Monday, August 20, 2012

Whitserve wins on infringement at CAFC over CPI

In Whitserve v. CPI, the summary:

The jury verdict of infringement is affirmed with regard to the valid claims.
The jury verdict finding the ’007 patent to be not anticipated by the Schrader Patent is affirmed in part. The jury’s verdict regarding claim 10 of the ’007 is reversed because that claim is invalid as anticipated by the Schrader Patent.
The jury’s damages award is vacated and re-manded for a new trial.
The trial court’s holdings regarding WhitServe’s post-trial motions for a permanent injunction, compulsory license, prejudgment interest, en-hanced damages, attorneys’ fees, and a post-trial accounting are vacated and remanded.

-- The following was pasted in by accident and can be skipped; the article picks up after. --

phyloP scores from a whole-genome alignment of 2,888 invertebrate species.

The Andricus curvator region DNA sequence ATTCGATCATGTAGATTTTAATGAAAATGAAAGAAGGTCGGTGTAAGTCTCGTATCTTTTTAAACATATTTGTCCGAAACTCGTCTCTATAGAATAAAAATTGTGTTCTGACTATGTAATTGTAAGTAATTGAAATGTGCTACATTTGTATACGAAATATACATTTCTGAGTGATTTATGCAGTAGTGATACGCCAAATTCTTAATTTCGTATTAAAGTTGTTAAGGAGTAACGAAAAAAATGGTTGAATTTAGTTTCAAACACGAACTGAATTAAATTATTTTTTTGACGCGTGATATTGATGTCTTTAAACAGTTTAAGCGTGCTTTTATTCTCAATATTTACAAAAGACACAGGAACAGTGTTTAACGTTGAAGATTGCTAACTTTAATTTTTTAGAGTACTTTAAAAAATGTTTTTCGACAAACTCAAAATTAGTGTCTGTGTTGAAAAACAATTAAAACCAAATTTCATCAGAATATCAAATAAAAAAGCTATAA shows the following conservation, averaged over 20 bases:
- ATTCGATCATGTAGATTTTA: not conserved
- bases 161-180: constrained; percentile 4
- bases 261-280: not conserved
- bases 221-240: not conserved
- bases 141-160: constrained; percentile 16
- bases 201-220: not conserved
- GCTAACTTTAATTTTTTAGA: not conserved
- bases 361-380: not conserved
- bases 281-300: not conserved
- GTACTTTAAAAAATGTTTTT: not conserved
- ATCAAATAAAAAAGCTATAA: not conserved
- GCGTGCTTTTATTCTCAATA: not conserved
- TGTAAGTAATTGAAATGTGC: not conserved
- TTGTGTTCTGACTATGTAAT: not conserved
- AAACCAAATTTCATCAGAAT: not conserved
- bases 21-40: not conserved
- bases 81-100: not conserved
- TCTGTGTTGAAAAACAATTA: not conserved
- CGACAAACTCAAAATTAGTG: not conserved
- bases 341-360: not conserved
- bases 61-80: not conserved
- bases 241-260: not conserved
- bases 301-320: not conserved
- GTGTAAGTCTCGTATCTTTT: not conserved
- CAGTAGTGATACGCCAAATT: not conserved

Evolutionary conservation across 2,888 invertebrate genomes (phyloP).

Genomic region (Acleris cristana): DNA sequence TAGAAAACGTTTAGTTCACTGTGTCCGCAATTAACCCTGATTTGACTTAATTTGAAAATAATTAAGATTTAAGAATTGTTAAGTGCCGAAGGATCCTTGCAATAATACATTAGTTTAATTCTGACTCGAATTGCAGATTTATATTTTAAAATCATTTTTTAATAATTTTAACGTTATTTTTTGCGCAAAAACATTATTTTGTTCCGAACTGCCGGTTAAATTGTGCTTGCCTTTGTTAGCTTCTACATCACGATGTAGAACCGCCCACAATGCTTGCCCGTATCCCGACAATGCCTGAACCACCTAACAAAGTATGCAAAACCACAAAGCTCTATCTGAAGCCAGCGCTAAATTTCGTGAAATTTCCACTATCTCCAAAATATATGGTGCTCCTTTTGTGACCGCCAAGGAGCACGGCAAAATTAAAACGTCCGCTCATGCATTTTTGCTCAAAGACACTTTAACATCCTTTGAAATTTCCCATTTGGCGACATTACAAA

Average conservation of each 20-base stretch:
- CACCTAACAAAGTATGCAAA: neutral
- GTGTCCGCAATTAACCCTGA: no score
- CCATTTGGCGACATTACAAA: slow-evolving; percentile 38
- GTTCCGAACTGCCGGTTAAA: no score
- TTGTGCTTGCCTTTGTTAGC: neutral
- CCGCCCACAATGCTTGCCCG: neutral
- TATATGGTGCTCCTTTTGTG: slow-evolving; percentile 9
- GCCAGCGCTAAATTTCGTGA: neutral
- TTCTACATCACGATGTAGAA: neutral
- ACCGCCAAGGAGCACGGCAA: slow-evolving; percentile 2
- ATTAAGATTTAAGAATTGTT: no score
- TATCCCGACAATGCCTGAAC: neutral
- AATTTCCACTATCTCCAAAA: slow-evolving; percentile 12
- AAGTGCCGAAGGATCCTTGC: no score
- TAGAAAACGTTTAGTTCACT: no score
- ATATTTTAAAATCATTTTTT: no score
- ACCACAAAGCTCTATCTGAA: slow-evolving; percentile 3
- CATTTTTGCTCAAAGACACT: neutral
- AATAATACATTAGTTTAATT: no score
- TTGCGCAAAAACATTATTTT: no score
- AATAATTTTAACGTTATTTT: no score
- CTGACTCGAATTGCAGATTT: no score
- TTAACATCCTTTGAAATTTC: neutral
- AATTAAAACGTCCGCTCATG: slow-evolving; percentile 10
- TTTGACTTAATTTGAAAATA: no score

The trial court’s denial of Whitmyer’s request for sanctions and fees is affirmed.

Judge Mayer dissented, beginning:

I respectfully dissent. There can be no infringement of U.S. Patent Nos. 5,895,468, 6,049,801 and 6,182,078 (collectively the “WhitServe patents”) because they are invalid. The WhitServe patents are “barred at the threshold by [35 U.S.C.] § 101,” Diamond v. Diehr, 450 U.S. 175, 188 (1981), because they are directed to the abstract idea that it is useful to provide people with reminders of approaching due dates and deadlines. See Mayo Collaborative Servs. v. Prometheus Labs., Inc., 132 S. Ct. 1289, 1303 (2012) (explaining that section 101 performs a vital “screening function”); Bilski v. Kappos, 130 S. Ct. 3218, 3225 (2010) (noting that whether claims are directed to statutory subject matter is a “threshold test”).


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